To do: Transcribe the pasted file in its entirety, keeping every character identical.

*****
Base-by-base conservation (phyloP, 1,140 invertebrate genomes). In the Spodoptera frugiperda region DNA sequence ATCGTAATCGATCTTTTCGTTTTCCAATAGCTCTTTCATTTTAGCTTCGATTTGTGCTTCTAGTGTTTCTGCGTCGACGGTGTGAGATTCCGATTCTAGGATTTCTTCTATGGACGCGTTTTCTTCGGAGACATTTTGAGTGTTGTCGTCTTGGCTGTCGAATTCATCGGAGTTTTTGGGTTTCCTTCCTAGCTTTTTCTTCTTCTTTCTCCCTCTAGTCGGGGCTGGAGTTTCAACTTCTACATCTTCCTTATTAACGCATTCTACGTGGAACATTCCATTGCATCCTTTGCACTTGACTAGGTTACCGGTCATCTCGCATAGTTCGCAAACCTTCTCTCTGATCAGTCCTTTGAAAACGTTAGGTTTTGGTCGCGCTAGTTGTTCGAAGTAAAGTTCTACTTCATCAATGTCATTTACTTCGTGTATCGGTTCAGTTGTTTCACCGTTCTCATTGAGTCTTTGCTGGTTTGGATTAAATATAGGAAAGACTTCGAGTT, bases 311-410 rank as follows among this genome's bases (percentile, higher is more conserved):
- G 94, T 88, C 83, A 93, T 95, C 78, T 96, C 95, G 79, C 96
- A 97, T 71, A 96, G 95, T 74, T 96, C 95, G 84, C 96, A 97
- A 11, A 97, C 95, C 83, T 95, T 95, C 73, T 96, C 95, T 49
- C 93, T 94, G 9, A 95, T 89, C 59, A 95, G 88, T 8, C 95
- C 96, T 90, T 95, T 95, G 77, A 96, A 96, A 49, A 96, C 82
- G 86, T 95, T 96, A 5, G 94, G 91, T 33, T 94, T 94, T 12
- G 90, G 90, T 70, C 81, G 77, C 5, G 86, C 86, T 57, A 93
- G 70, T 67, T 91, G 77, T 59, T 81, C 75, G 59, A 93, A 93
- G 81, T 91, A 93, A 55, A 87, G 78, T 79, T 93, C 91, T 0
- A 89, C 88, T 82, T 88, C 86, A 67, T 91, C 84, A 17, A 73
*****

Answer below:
Base-by-base conservation (phyloP, 1,140 invertebrate genomes). In the Spodoptera frugiperda region DNA sequence ATCGTAATCGATCTTTTCGTTTTCCAATAGCTCTTTCATTTTAGCTTCGATTTGTGCTTCTAGTGTTTCTGCGTCGACGGTGTGAGATTCCGATTCTAGGATTTCTTCTATGGACGCGTTTTCTTCGGAGACATTTTGAGTGTTGTCGTCTTGGCTGTCGAATTCATCGGAGTTTTTGGGTTTCCTTCCTAGCTTTTTCTTCTTCTTTCTCCCTCTAGTCGGGGCTGGAGTTTCAACTTCTACATCTTCCTTATTAACGCATTCTACGTGGAACATTCCATTGCATCCTTTGCACTTGACTAGGTTACCGGTCATCTCGCATAGTTCGCAAACCTTCTCTCTGATCAGTCCTTTGAAAACGTTAGGTTTTGGTCGCGCTAGTTGTTCGAAGTAAAGTTCTACTTCATCAATGTCATTTACTTCGTGTATCGGTTCAGTTGTTTCACCGTTCTCATTGAGTCTTTGCTGGTTTGGATTAAATATAGGAAAGACTTCGAGTT, bases 311-410 rank as follows among this genome's bases (percentile, higher is more conserved):
- G 94, T 88, C 83, A 93, T 95, C 78, T 96, C 95, G 79, C 96
- A 97, T 71, A 96, G 95, T 74, T 96, C 95, G 84, C 96, A 97
- A 11, A 97, C 95, C 83, T 95, T 95, C 73, T 96, C 95, T 49
- C 93, T 94, G 9, A 95, T 89, C 59, A 95, G 88, T 8, C 95
- C 96, T 90, T 95, T 95, G 77, A 96, A 96, A 49, A 96, C 82
- G 86, T 95, T 96, A 5, G 94, G 91, T 33, T 94, T 94, T 12
- G 90, G 90, T 70, C 81, G 77, C 5, G 86, C 86, T 57, A 93
- G 70, T 67, T 91, G 77, T 59, T 81, C 75, G 59, A 93, A 93
- G 81, T 91, A 93, A 55, A 87, G 78, T 79, T 93, C 91, T 0
- A 89, C 88, T 82, T 88, C 86, A 67, T 91, C 84, A 17, A 73